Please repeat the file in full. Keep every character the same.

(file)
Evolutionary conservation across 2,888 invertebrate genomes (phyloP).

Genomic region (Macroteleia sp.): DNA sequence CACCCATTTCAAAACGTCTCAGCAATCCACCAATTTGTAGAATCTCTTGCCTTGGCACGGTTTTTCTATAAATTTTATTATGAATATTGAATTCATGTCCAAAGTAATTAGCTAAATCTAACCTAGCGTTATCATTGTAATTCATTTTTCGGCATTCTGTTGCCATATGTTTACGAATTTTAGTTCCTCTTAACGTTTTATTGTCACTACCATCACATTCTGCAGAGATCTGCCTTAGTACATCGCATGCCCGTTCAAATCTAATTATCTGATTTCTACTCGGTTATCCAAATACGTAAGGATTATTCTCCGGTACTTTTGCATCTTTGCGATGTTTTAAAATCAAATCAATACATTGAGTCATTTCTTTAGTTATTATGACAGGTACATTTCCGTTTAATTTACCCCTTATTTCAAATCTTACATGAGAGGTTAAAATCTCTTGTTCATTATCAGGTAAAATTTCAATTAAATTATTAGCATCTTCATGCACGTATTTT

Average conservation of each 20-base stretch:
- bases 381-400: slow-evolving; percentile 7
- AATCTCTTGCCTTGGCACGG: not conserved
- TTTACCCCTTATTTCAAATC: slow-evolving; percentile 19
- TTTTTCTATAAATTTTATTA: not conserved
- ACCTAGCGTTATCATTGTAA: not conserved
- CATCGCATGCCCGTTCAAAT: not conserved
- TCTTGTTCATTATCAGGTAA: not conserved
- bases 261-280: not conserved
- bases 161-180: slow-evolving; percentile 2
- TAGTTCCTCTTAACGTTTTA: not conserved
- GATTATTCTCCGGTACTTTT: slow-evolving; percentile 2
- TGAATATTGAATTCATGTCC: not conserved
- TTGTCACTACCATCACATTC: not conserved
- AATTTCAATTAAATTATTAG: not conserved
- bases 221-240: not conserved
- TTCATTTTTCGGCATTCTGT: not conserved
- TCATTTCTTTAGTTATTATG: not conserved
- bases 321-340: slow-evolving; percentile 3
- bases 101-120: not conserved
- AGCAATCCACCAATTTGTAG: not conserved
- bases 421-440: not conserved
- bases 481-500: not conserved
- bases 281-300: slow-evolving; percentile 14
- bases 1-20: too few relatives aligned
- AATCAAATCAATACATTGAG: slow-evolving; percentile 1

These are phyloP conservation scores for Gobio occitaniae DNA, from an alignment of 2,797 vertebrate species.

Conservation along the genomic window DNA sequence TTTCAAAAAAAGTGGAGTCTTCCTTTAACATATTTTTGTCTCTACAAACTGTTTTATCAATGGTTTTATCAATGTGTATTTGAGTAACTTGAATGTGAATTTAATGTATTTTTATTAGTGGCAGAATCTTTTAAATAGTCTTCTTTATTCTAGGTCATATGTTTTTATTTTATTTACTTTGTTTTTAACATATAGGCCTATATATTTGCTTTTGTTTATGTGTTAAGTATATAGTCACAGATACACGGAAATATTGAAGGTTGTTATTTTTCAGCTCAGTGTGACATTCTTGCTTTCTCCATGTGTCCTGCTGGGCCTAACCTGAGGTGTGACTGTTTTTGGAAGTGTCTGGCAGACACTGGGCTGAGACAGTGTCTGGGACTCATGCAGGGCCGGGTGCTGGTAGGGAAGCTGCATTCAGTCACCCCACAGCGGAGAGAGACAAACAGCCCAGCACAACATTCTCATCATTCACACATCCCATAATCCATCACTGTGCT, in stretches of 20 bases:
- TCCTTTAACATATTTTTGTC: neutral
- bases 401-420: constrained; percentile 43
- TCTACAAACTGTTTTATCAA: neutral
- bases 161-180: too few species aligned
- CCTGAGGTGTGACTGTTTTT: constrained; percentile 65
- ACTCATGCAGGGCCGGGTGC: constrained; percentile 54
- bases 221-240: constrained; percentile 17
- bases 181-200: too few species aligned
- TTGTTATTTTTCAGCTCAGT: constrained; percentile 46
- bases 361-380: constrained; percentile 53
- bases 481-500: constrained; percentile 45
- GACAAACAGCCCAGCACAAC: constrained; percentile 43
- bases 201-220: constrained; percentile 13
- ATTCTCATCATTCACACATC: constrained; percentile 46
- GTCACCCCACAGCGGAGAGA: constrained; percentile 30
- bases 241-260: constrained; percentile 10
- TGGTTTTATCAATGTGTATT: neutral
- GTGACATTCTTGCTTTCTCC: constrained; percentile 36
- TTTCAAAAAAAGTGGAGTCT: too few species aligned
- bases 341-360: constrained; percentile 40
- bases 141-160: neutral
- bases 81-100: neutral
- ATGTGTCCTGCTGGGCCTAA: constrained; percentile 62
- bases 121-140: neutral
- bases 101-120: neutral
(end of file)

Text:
Evolutionary conservation across 2,888 invertebrate genomes (phyloP).

Genomic region (Macroteleia sp.): DNA sequence CACCCATTTCAAAACGTCTCAGCAATCCACCAATTTGTAGAATCTCTTGCCTTGGCACGGTTTTTCTATAAATTTTATTATGAATATTGAATTCATGTCCAAAGTAATTAGCTAAATCTAACCTAGCGTTATCATTGTAATTCATTTTTCGGCATTCTGTTGCCATATGTTTACGAATTTTAGTTCCTCTTAACGTTTTATTGTCACTACCATCACATTCTGCAGAGATCTGCCTTAGTACATCGCATGCCCGTTCAAATCTAATTATCTGATTTCTACTCGGTTATCCAAATACGTAAGGATTATTCTCCGGTACTTTTGCATCTTTGCGATGTTTTAAAATCAAATCAATACATTGAGTCATTTCTTTAGTTATTATGACAGGTACATTTCCGTTTAATTTACCCCTTATTTCAAATCTTACATGAGAGGTTAAAATCTCTTGTTCATTATCAGGTAAAATTTCAATTAAATTATTAGCATCTTCATGCACGTATTTT

Average conservation of each 20-base stretch:
- bases 381-400: slow-evolving; percentile 7
- AATCTCTTGCCTTGGCACGG: not conserved
- TTTACCCCTTATTTCAAATC: slow-evolving; percentile 19
- TTTTTCTATAAATTTTATTA: not conserved
- ACCTAGCGTTATCATTGTAA: not conserved
- CATCGCATGCCCGTTCAAAT: not conserved
- TCTTGTTCATTATCAGGTAA: not conserved
- bases 261-280: not conserved
- bases 161-180: slow-evolving; percentile 2
- TAGTTCCTCTTAACGTTTTA: not conserved
- GATTATTCTCCGGTACTTTT: slow-evolving; percentile 2
- TGAATATTGAATTCATGTCC: not conserved
- TTGTCACTACCATCACATTC: not conserved
- AATTTCAATTAAATTATTAG: not conserved
- bases 221-240: not conserved
- TTCATTTTTCGGCATTCTGT: not conserved
- TCATTTCTTTAGTTATTATG: not conserved
- bases 321-340: slow-evolving; percentile 3
- bases 101-120: not conserved
- AGCAATCCACCAATTTGTAG: not conserved
- bases 421-440: not conserved
- bases 481-500: not conserved
- bases 281-300: slow-evolving; percentile 14
- bases 1-20: too few relatives aligned
- AATCAAATCAATACATTGAG: slow-evolving; percentile 1

These are phyloP conservation scores for Gobio occitaniae DNA, from an alignment of 2,797 vertebrate species.

Conservation along the genomic window DNA sequence TTTCAAAAAAAGTGGAGTCTTCCTTTAACATATTTTTGTCTCTACAAACTGTTTTATCAATGGTTTTATCAATGTGTATTTGAGTAACTTGAATGTGAATTTAATGTATTTTTATTAGTGGCAGAATCTTTTAAATAGTCTTCTTTATTCTAGGTCATATGTTTTTATTTTATTTACTTTGTTTTTAACATATAGGCCTATATATTTGCTTTTGTTTATGTGTTAAGTATATAGTCACAGATACACGGAAATATTGAAGGTTGTTATTTTTCAGCTCAGTGTGACATTCTTGCTTTCTCCATGTGTCCTGCTGGGCCTAACCTGAGGTGTGACTGTTTTTGGAAGTGTCTGGCAGACACTGGGCTGAGACAGTGTCTGGGACTCATGCAGGGCCGGGTGCTGGTAGGGAAGCTGCATTCAGTCACCCCACAGCGGAGAGAGACAAACAGCCCAGCACAACATTCTCATCATTCACACATCCCATAATCCATCACTGTGCT, in stretches of 20 bases:
- TCCTTTAACATATTTTTGTC: neutral
- bases 401-420: constrained; percentile 43
- TCTACAAACTGTTTTATCAA: neutral
- bases 161-180: too few species aligned
- CCTGAGGTGTGACTGTTTTT: constrained; percentile 65
- ACTCATGCAGGGCCGGGTGC: constrained; percentile 54
- bases 221-240: constrained; percentile 17
- bases 181-200: too few species aligned
- TTGTTATTTTTCAGCTCAGT: constrained; percentile 46
- bases 361-380: constrained; percentile 53
- bases 481-500: constrained; percentile 45
- GACAAACAGCCCAGCACAAC: constrained; percentile 43
- bases 201-220: constrained; percentile 13
- ATTCTCATCATTCACACATC: constrained; percentile 46
- GTCACCCCACAGCGGAGAGA: constrained; percentile 30
- bases 241-260: constrained; percentile 10
- TGGTTTTATCAATGTGTATT: neutral
- GTGACATTCTTGCTTTCTCC: constrained; percentile 36
- TTTCAAAAAAAGTGGAGTCT: too few species aligned
- bases 341-360: constrained; percentile 40
- bases 141-160: neutral
- bases 81-100: neutral
- ATGTGTCCTGCTGGGCCTAA: constrained; percentile 62
- bases 121-140: neutral
- bases 101-120: neutral